So most western dog-owners eventually learn to how to build their own work schedule, toilet breaks and virtually non-existent social life to coincide with the brief windows of opportunity offered by puppy nap-time (highly unpredictable) or the kindness of friends who are willing to look after a pup for a short period of time. And in the process, you learn just how laughably little control you have over your life when you have effectively handed it over as the result of taking on a four-legged bundle of joy - at the risk of offending parents, perhaps not completely unlike the situation with a new family arrival, where sleep deprivation becomes an occupational hazard! But as one observer pointed out, at least with babies you can put them in diapers, and you do know where to expect the waste products to appear…
With her glossy black fur, capacity for mischief and incredible spurts of speed at all the wrong times - for example, when she had managed to stray perilously near the edge of the garden and close to a well-trafficked road - Sasha kept us fully occupied for the two weeks or so that she was a member of my friend's household. In the end, it was not the amount of unmentionable substances, the half hourly runs to the garden (not to mention the midnight versions of the same!), the eternal vigilance required to prevent her from "playing (havoc) with" carpets and furniture (or her own little red sleeping-cushion with its furry lining), or even the 24/7 nature of puppy-raising in Europe that led to the decision to find her another home.
It was the awareness that this beautiful, highly intelligent dog deserved a home where she could be given the attention and affection that her highly social nature required. Cocker spaniels are known for being friendly and gregarious - their behavioural problems, if any, invariably stem from receiving inadequate attention; the bottom line is, they are miserable when they are lonely. And so, after considerable soul-searching, Sasha was found a home which met all the necessary criteria: loving owners, a family with children, past experience in looking after dogs - and, of course, love at first sight when they met her.
And yet, despite the brief amount of time I spent with her, I have to admit that Sasha brought me great pleasure. Patting that silky head, playing with those soft, plush, over-sized puppy paws, being drawn into her games and (occasionally!) receiving her unconditional affection reminded me just why so many of us love dogs. But over and above that, she reminded me of the need for patience and the challenges of adjusting to a routine that was not built solely around my own convenience - and by stretching my capacities in various ways, she reminded me just what I am capable of. One of the best things about being in contact with animals is the way that they can unexpectedly bring out the best in us.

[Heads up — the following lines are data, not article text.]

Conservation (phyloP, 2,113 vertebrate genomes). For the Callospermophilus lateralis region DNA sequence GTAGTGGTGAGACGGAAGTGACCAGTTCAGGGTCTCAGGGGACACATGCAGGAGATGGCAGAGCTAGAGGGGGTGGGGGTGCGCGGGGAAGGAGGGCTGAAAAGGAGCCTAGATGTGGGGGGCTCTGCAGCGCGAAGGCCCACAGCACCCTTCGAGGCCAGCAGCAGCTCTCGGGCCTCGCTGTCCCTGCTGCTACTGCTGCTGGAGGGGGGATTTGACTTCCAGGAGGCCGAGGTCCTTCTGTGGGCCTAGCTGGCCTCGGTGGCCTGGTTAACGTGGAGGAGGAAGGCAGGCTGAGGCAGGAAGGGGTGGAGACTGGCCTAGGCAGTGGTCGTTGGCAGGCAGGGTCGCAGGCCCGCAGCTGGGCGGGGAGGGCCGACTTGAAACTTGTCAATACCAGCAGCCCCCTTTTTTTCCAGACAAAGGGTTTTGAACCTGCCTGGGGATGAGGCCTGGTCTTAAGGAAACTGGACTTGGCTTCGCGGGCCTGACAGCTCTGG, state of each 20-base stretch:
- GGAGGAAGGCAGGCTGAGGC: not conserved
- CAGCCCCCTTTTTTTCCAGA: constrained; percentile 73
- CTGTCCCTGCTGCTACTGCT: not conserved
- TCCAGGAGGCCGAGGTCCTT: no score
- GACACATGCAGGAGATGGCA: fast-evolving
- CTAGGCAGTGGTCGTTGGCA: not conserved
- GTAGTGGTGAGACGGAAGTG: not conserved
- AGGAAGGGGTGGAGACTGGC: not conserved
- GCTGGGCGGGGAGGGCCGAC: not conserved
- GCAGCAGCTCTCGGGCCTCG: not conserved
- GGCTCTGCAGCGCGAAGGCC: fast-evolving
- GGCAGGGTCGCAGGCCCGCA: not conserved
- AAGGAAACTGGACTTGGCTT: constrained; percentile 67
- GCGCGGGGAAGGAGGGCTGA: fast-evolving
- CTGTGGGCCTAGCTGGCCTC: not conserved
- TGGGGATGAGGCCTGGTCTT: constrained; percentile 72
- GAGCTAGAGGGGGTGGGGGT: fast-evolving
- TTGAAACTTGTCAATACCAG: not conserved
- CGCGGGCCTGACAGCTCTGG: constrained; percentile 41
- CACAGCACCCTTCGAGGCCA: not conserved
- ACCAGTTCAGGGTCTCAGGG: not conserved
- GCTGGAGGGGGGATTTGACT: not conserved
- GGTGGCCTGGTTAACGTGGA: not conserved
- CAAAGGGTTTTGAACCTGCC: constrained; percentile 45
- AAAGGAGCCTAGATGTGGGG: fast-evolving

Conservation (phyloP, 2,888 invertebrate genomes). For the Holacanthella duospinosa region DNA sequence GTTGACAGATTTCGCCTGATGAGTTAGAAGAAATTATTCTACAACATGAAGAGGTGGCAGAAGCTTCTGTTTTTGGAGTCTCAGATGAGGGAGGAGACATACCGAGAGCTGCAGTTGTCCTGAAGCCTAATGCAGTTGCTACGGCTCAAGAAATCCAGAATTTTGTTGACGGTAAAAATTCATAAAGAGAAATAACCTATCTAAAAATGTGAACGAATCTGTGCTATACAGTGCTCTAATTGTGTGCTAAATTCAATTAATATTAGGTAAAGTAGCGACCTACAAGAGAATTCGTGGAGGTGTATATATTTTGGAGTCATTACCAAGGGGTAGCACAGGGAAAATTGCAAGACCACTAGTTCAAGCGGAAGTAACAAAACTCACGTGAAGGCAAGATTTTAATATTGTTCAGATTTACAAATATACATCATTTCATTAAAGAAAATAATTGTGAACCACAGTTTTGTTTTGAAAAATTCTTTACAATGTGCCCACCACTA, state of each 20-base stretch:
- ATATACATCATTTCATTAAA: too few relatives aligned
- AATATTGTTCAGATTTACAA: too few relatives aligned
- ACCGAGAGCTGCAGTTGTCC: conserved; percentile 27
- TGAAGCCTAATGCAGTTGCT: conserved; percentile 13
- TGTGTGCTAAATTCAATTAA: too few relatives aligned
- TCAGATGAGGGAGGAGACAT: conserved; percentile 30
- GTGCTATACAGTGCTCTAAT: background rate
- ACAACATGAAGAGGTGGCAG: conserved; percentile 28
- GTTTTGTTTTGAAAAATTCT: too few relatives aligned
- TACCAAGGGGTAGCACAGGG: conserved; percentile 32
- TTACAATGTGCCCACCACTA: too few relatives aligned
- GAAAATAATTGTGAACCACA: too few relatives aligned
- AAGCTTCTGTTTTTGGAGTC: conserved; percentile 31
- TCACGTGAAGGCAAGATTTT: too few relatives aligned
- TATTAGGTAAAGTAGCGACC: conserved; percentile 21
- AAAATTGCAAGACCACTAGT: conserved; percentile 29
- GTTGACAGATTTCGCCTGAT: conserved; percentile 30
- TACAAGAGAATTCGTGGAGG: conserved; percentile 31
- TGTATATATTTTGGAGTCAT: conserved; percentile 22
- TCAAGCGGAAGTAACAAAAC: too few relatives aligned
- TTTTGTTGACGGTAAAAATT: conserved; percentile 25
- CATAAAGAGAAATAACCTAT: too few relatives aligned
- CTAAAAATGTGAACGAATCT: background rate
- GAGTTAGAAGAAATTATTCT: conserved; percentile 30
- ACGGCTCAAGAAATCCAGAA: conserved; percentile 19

And when I think about Sasha, I know I will always have a rich montage of images to remind me of her - many funny, most cute, some comical and a few downright magical. A small dog chasing after an artfully dangled length of string, looking for all the world like a playful kitten; a huge bark bursting out of that small body to let you know that she doesn't take kindly to being ignored; a black blur scampering back to safety indoors, when Sasha was startled by the sound of a noisy motorcycle engine from the street. It was hard not to laugh when you saw the pup making determined attempts to engage in culinary congress with the occasional large round slug she encountered outdoors; bounding across the emerald lawn to retrieve her beloved, battered tennis ball, always ready for another round of "fetch"; cocking her small head in puzzlement, as she followed the erratic movements of a tiny white butterfly. And those moments that I loved most of all, a puppy lost in deep slumber on the floor with her white-tipped chin resting on my foot, the occasional indistinct moan or soft snore rippling through her small frame, utterly trusting in her unguarded vulnerability…